Thirty years ago, the global economy was placed on a new footing in Vienna: The Vienna Agreement set the course for even closer cooperation and collaboration. What has changed since then? Fewer barriers to trade, more harmonized rules and more room for innovation. Under the heading “From global to local: Joining forces to help global standards create local impact”, the leaders of international standardization organizations such as CEN and ISO met again in Vienna on 11 October to further advance international cooperation.
The Vienna Agreement was signed in Vienna 30 years ago. Its objective: ensuring that European and International Standards are not in conflict with each other but rather are as consistent with each other as possible. The motto: “One standard, one test – accepted everywhere”. Much has happened since then. Thanks to the Agreement, enterprises can rely on globally harmonized approaches to improving the quality of products and processes – there are uniform rules for measuring, testing and quantification of greenhouse gas emissions – parents can be confident that the packaging of drugs is child-resistant, the users of health apps can be sure of clear security levels for data protection and machinery manufacturers can use the same standards for exporting tractors to countries all over the world.
Advantages in everyday life, for the economy and climate protection
“Since the 1980s, it has been more and more obvious: market barriers can be dismantled best by uniform standards. The call for the harmonization of European and International Standards had become louder and louder. The Vienna Agreement made sure that the standards for the European internal market would not be developed in isolation from international standardization,” says Austrian Standards’ Managing Director Elisabeth Stampfl-Blaha to describe the historic influence of the Agreement. “The Vienna Agreement that was signed in our House of Standards and Innovation at Heinestrasse in June 1991 laid the foundation for cooperation between the International Organization for Standardization (ISO) and the European Committee for Standardization (CEN) and raised the efficiency of exchanges between those major standardization organizations. This still benefits all of us today – in everyday life, in business and also with regard to global challenges such as climate protection.”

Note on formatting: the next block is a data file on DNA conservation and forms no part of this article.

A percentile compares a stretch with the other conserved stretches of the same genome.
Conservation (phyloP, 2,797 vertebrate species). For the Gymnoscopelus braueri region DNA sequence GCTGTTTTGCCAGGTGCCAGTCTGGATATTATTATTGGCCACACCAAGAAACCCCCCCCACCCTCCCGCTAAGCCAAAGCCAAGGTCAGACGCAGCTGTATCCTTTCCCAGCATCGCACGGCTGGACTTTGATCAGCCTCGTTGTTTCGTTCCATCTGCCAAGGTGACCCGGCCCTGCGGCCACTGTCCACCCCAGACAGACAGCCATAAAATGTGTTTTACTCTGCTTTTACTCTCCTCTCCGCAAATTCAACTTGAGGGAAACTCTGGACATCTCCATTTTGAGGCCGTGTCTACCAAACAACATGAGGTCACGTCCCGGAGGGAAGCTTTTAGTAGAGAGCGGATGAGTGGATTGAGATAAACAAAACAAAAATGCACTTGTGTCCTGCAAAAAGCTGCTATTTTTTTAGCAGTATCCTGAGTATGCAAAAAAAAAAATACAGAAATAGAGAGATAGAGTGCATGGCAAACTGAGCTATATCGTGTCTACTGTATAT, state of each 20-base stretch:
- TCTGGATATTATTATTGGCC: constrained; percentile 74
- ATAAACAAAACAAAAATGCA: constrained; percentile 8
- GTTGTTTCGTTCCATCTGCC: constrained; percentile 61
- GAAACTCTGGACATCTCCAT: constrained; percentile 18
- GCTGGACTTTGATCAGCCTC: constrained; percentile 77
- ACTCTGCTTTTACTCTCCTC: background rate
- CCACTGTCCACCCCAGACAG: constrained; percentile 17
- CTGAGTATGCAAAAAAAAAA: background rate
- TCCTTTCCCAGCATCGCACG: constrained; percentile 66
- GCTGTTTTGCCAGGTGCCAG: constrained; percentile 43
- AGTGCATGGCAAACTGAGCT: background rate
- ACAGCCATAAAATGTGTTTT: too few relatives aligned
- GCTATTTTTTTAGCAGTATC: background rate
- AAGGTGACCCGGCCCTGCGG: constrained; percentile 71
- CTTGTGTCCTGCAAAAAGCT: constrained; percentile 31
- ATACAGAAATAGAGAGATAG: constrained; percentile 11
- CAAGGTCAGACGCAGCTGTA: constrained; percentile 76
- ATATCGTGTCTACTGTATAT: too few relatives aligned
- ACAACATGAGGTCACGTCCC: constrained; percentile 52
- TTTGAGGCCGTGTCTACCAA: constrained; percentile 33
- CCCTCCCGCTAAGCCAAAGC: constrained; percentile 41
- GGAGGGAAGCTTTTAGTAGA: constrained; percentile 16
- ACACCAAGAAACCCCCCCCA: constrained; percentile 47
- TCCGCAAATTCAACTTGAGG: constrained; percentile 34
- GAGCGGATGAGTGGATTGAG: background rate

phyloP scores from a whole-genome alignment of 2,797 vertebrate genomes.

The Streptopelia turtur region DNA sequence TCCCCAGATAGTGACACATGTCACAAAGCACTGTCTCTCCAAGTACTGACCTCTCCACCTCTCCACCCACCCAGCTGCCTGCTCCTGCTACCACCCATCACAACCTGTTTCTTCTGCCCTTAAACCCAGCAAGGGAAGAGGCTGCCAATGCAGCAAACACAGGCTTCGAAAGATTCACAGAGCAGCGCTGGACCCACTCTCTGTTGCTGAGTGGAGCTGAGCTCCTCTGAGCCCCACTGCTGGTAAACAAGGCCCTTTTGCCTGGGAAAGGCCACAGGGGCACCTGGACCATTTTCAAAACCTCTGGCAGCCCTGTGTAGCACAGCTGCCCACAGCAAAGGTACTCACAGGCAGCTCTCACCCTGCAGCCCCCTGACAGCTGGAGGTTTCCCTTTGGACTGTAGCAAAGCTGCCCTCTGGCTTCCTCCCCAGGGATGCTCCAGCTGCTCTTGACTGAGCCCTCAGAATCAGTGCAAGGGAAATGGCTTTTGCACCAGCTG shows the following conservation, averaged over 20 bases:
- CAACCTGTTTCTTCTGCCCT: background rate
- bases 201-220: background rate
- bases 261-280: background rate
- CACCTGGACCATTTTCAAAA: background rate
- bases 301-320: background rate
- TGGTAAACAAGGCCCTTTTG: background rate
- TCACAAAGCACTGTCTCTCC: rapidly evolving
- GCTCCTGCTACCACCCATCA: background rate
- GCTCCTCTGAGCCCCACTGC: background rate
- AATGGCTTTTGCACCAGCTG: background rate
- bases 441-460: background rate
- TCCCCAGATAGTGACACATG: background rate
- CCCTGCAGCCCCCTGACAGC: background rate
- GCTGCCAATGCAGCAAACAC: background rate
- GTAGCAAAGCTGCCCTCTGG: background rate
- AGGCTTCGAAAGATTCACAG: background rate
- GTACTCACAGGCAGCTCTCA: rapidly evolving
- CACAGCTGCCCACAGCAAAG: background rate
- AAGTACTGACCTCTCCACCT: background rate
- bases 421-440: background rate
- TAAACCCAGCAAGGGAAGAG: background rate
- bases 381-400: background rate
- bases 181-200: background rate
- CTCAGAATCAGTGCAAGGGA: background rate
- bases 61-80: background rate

Standards: common language, common objective – one out of three European standards is identical with an ISO standard
This is also underpinned by data. Nowadays, one out of three European standards is already identical with an ISO publication. In the early 1990s, only 178 documents were jointly developed by experts of the two organizations to avoid unnecessary duplication, while this figure has risen to 5 500 by now. ISO President Eddy Njoroge says: “The figures show that the Vienna Agreement is a powerful tool that has resulted in harmonized – that is, uniform – standards across a variety of sectors ranging from agriculture to healthcare, tourism, transport and much more. It is hard to see how international ambitions, such as the United Nations Sustainable Development Goals, can be achieved without many of the standards developed under this collaborative agreement. An example is the EN ISO 14064 series of standards on greenhouse gas and carbon footprint measurement, which ensures everyone is speaking the same language when it comes to targets and reporting, enabling us all to work towards a common goal. More generally, International Standards, including those developed under this Agreement, provide an essential basis on which national standards should be based, as they have international-level agreement and best practice.”